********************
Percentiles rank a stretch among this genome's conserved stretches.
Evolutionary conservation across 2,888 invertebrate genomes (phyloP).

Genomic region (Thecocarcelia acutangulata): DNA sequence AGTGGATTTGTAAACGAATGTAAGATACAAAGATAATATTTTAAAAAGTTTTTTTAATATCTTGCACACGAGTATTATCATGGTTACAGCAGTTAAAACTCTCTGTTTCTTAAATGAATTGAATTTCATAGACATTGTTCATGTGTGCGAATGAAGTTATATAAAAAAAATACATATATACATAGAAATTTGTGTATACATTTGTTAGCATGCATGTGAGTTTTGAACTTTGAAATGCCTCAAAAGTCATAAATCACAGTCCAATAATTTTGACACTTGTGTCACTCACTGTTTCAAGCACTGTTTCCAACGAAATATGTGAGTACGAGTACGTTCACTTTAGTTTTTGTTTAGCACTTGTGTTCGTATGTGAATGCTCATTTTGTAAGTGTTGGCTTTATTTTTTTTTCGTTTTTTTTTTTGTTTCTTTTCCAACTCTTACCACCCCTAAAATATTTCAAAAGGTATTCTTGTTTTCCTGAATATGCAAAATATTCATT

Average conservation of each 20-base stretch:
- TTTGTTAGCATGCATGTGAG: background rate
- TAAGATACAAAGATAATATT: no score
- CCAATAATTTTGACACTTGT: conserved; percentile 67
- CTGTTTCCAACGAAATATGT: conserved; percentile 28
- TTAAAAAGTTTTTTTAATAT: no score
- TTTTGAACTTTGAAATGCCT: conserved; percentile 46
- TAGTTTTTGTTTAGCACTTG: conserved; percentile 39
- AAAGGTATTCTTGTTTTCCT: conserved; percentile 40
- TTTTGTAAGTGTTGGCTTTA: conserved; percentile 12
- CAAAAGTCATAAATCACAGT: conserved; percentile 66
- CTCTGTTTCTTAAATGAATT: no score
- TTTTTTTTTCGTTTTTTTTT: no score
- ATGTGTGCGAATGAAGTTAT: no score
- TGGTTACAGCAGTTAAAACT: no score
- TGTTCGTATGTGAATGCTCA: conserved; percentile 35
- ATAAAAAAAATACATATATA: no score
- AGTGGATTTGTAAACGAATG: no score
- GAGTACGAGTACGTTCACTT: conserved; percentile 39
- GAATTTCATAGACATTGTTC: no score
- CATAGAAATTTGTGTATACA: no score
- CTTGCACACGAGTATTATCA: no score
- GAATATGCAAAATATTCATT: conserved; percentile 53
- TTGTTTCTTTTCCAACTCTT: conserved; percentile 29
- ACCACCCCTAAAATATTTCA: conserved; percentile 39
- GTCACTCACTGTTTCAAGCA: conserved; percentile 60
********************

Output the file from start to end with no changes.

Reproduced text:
Percentiles rank a stretch among this genome's conserved stretches.
Evolutionary conservation across 2,888 invertebrate genomes (phyloP).

Genomic region (Thecocarcelia acutangulata): DNA sequence AGTGGATTTGTAAACGAATGTAAGATACAAAGATAATATTTTAAAAAGTTTTTTTAATATCTTGCACACGAGTATTATCATGGTTACAGCAGTTAAAACTCTCTGTTTCTTAAATGAATTGAATTTCATAGACATTGTTCATGTGTGCGAATGAAGTTATATAAAAAAAATACATATATACATAGAAATTTGTGTATACATTTGTTAGCATGCATGTGAGTTTTGAACTTTGAAATGCCTCAAAAGTCATAAATCACAGTCCAATAATTTTGACACTTGTGTCACTCACTGTTTCAAGCACTGTTTCCAACGAAATATGTGAGTACGAGTACGTTCACTTTAGTTTTTGTTTAGCACTTGTGTTCGTATGTGAATGCTCATTTTGTAAGTGTTGGCTTTATTTTTTTTTCGTTTTTTTTTTTGTTTCTTTTCCAACTCTTACCACCCCTAAAATATTTCAAAAGGTATTCTTGTTTTCCTGAATATGCAAAATATTCATT

Average conservation of each 20-base stretch:
- TTTGTTAGCATGCATGTGAG: background rate
- TAAGATACAAAGATAATATT: no score
- CCAATAATTTTGACACTTGT: conserved; percentile 67
- CTGTTTCCAACGAAATATGT: conserved; percentile 28
- TTAAAAAGTTTTTTTAATAT: no score
- TTTTGAACTTTGAAATGCCT: conserved; percentile 46
- TAGTTTTTGTTTAGCACTTG: conserved; percentile 39
- AAAGGTATTCTTGTTTTCCT: conserved; percentile 40
- TTTTGTAAGTGTTGGCTTTA: conserved; percentile 12
- CAAAAGTCATAAATCACAGT: conserved; percentile 66
- CTCTGTTTCTTAAATGAATT: no score
- TTTTTTTTTCGTTTTTTTTT: no score
- ATGTGTGCGAATGAAGTTAT: no score
- TGGTTACAGCAGTTAAAACT: no score
- TGTTCGTATGTGAATGCTCA: conserved; percentile 35
- ATAAAAAAAATACATATATA: no score
- AGTGGATTTGTAAACGAATG: no score
- GAGTACGAGTACGTTCACTT: conserved; percentile 39
- GAATTTCATAGACATTGTTC: no score
- CATAGAAATTTGTGTATACA: no score
- CTTGCACACGAGTATTATCA: no score
- GAATATGCAAAATATTCATT: conserved; percentile 53
- TTGTTTCTTTTCCAACTCTT: conserved; percentile 29
- ACCACCCCTAAAATATTTCA: conserved; percentile 39
- GTCACTCACTGTTTCAAGCA: conserved; percentile 60